By Allie Randall
One of the most critical parts of your college career is the internship. Depending on your major, an internship may even be required to graduate. They are a great opportunity to get hands-on experience in your field and can set you apart from other job applicants.
Whether it be your first or fifth, getting an internship can be challenging. While you may not be in charge of the hiring process, there are things you can do to influence the hiring manager in your favor. This starts with putting your best foot forward.
The Importance of Cover Letters
Whether you’re trying to land an internship or a job, first impressions matter. Your cover letter is the first thing the hiring manager sees before your resume. Think of a cover letter as your elevator pitch.
Imagine you and the hiring manager got into an elevator together. You’d have 30 seconds to state who you are and why you’re a good fit for the role and their company. An elevator pitch should be brief and to the point, but have enough detail and persuasion to show why you’re right for the job. Your cover letter is an opportunity to tell them this on paper.
Recruiters and hiring managers are busy and sort through hundreds of applications a day – in order to catch their eye, your cover letter needs to speak their language. Let’s dive into what that means next.
Internship Cover Letter Tips
Because a cover letter needs to be succinct yet still tell a story, it’s an opportunity to show off your communication skills. A strong cover letter should showcase your ability to communicate with confidence and articulate your thoughts.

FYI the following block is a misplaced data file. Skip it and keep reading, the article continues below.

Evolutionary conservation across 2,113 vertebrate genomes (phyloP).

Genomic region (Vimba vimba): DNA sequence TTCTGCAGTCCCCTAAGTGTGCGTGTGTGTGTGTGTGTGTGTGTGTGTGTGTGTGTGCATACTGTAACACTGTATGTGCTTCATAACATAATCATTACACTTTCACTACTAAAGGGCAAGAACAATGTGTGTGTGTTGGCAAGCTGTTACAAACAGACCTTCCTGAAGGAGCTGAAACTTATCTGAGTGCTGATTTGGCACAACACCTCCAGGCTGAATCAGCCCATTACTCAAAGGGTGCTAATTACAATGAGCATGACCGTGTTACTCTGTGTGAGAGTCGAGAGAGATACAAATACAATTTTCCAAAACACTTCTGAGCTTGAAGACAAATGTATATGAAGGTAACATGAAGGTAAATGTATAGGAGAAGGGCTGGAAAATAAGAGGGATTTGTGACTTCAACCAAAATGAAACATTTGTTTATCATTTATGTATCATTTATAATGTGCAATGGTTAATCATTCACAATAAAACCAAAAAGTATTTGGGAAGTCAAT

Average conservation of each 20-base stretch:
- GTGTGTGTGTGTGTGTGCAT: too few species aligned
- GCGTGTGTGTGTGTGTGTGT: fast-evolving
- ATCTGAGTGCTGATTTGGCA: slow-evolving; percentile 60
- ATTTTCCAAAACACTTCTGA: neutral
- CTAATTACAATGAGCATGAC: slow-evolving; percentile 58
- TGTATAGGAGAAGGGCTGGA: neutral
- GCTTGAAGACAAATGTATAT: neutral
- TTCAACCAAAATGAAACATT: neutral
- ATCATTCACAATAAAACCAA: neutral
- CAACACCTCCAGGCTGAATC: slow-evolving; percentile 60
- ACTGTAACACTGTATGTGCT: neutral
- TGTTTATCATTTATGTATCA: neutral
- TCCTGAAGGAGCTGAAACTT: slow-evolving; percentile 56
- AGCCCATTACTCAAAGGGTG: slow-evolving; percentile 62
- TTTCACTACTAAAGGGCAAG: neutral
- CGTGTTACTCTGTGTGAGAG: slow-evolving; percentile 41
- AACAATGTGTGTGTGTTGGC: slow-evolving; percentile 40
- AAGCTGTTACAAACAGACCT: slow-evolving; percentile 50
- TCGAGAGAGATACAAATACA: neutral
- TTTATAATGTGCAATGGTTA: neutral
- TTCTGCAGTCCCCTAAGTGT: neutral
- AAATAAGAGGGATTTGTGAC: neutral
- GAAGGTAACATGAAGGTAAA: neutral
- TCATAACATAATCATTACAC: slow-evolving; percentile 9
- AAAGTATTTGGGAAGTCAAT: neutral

Below are some important things you should keep in mind when writing your cover letter. These tips will help your application stand out and make a lasting impression with the hiring manager.
Keep it Personal
Your cover letter should always include your name and contact information, such as your phone number and email. It should connect your unique skills and experience with the requirements of the internship you’re applying for. If you haven’t had a job, mention completed courses that are relevant to the posting.
Don’t be afraid to be human! Show your personality through your voice and tone. Look into the organization’s mission, vision, and values, and be sure to highlight how they resonate with you. Your cover letter should explain why you’re a good match for the role and what you hope to learn as an intern on their team.
Intentionally Tailor Your Letter
While you may be applying for many similar internships, you don’t want it to be obvious. Rather than sending the same cover letter to every internship, take time to fully research the company and role you’re applying for. Then, tailor your cover letter accordingly.
- State the name of the role you’re applying for.
- Refer to the company by name. Even if you’re using the same template letter for multiple applications, make sure your cover letter is addressed to the correct company and double-check that the organization’s name matches throughout the entire letter. An easy hack to make sure you’re sending the right letter to the right person is to save each letter under a different file name.
- Use specific keywords that the employer uses in the internship description along with examples that show how you meet these criteria.